With primary, they mean: colors that can't be mixed, and that you use to mix other colors. But in mixing colored light, you have really different primary colors then in mixing paint. Mixing light is done with RGB, and mixing paint or ink is done with CMYK. In painting you work with both light and matter - on an optical level, the RGB color laws have an influence as well.

The terms Primary, secondary and tertiary colors come from a color theory that didn't include the concepts RGB and CMYK yet. Regularly, you find red, yellow and blue being called primary colors (I think Kandinsky is the source of this). This is a concept that's somehow spiritual, but doesn't make good mixing results - so in time I changed it over - Check here for a color mixing guide - based on both RGB and CYMK primary color systems, and taking into account that pure greens can be mixed more easily than pure reds. Check here for more advanced color theory on RGB and CYMK.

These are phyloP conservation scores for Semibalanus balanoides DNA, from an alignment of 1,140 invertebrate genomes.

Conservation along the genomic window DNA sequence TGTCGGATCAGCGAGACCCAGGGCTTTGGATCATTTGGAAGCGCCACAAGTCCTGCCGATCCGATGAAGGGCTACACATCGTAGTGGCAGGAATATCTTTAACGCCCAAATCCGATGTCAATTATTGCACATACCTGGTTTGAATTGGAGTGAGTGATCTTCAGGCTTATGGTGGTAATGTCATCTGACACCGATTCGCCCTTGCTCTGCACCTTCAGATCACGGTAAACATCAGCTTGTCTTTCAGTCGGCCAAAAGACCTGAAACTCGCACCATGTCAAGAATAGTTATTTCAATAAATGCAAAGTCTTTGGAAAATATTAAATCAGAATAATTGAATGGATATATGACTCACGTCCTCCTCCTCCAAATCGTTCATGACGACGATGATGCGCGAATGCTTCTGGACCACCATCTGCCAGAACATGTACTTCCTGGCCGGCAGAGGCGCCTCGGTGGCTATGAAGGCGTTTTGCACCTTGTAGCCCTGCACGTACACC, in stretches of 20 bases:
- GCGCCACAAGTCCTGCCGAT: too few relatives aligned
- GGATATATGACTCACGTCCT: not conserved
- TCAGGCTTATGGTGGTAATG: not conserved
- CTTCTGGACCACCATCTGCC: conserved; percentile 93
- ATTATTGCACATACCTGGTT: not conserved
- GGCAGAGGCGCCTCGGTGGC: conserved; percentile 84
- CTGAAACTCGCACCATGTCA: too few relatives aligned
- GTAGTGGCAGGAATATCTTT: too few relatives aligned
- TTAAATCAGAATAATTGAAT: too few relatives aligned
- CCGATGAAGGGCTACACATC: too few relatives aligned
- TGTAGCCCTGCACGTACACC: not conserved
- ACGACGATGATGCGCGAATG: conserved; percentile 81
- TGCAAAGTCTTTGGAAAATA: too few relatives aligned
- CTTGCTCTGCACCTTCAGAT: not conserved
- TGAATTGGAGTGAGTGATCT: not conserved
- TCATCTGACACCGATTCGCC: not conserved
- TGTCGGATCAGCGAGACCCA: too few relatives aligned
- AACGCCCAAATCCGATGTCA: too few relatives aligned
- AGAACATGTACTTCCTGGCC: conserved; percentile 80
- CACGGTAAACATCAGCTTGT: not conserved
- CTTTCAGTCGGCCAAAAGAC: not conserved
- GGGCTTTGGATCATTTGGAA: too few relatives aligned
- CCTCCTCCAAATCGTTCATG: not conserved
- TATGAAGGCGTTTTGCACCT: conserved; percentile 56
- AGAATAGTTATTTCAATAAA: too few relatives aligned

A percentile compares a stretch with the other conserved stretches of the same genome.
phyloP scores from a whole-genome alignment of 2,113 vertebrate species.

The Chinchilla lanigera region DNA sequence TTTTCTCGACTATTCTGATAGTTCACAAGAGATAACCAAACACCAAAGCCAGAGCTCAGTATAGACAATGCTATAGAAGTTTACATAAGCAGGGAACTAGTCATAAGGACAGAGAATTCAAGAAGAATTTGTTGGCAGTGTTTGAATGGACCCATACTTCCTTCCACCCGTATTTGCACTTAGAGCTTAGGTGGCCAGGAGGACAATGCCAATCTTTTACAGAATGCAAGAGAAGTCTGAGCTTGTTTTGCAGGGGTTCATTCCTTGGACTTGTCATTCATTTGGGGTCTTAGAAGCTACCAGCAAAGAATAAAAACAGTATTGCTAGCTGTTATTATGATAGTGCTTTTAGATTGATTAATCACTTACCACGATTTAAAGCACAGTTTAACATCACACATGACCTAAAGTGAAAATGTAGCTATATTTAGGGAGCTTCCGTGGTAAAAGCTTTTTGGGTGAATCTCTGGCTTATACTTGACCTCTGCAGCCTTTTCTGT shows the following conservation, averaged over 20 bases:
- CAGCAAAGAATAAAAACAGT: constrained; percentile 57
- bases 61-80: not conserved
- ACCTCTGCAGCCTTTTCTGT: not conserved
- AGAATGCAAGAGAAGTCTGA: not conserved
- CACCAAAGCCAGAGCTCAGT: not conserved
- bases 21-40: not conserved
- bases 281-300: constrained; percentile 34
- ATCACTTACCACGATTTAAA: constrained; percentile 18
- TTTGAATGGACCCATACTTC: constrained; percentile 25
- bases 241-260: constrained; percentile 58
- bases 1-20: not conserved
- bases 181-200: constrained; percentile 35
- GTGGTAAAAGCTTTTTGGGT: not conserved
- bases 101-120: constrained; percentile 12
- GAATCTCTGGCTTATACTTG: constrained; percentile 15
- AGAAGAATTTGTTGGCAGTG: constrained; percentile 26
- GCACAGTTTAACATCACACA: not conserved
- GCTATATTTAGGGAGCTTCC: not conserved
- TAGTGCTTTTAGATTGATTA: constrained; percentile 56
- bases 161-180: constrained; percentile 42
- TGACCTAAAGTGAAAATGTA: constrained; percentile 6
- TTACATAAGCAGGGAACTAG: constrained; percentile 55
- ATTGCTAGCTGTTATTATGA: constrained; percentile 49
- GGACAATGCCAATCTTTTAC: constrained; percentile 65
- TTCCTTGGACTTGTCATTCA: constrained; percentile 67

secondary colors

Secondary colors

Secondary colors can be mixed. But again, RGB secondary colors are different from CMYK secondary colors. In fact: when simplifying a bit, like the picture on the right, you can say that the primary colors of RGB are the secondary colors in CMYK, and vice versa. The ones with the black dot are the YMK-colors.

In paint, yellow, is a primary color. You can't mix yellow, and you need it for making orange and green. But in stage lighting, it's a secondary color: you mix it with green and red light. The most common secondary colors in painting are: violet (mixed with magenta and blue), green (mixed with yellow and blue), and red (red can be mixed with yellow and magenta).

Check here for a Color mixing guide with graphic examples. In this color list you'll find three shades of red, and no green, because greens can very easily be mixed and reds can't. But the list is based on the color theory on this page.

Tertiary colors